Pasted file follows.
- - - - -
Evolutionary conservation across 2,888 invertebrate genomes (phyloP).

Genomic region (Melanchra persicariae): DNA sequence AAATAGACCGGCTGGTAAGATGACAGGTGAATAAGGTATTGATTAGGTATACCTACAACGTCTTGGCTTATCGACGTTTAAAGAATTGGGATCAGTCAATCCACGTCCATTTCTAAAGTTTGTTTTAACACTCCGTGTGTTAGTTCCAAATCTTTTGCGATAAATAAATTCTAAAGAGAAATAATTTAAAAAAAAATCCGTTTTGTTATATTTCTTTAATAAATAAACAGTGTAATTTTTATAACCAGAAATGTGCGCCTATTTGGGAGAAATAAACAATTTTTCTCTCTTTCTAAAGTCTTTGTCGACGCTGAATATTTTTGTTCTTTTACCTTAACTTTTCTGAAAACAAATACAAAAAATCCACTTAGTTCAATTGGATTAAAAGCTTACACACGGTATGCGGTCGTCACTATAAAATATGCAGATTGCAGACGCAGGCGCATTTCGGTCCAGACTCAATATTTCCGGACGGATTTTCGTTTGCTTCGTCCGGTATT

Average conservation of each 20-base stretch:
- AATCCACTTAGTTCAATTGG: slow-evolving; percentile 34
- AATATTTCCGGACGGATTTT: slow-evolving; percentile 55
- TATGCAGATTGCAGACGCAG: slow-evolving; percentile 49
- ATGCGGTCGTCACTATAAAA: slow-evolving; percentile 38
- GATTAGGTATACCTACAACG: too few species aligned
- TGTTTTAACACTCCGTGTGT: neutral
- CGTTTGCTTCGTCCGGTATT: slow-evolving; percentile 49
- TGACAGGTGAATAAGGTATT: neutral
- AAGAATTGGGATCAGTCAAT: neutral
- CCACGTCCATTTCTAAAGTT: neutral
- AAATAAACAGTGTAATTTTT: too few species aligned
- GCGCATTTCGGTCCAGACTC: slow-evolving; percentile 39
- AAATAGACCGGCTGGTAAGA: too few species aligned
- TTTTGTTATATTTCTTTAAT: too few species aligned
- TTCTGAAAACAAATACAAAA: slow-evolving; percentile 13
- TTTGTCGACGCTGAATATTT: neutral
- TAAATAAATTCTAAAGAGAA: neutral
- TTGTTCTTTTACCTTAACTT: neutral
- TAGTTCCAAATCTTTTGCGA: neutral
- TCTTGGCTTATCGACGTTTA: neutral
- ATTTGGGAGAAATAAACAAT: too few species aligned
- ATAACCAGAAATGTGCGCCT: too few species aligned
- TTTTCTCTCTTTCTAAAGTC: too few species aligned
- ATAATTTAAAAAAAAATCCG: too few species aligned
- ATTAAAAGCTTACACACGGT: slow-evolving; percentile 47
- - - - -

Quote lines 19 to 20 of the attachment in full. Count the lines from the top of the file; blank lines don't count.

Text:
- TTTGTCGACGCTGAATATTT: neutral
- TAAATAAATTCTAAAGAGAA: neutral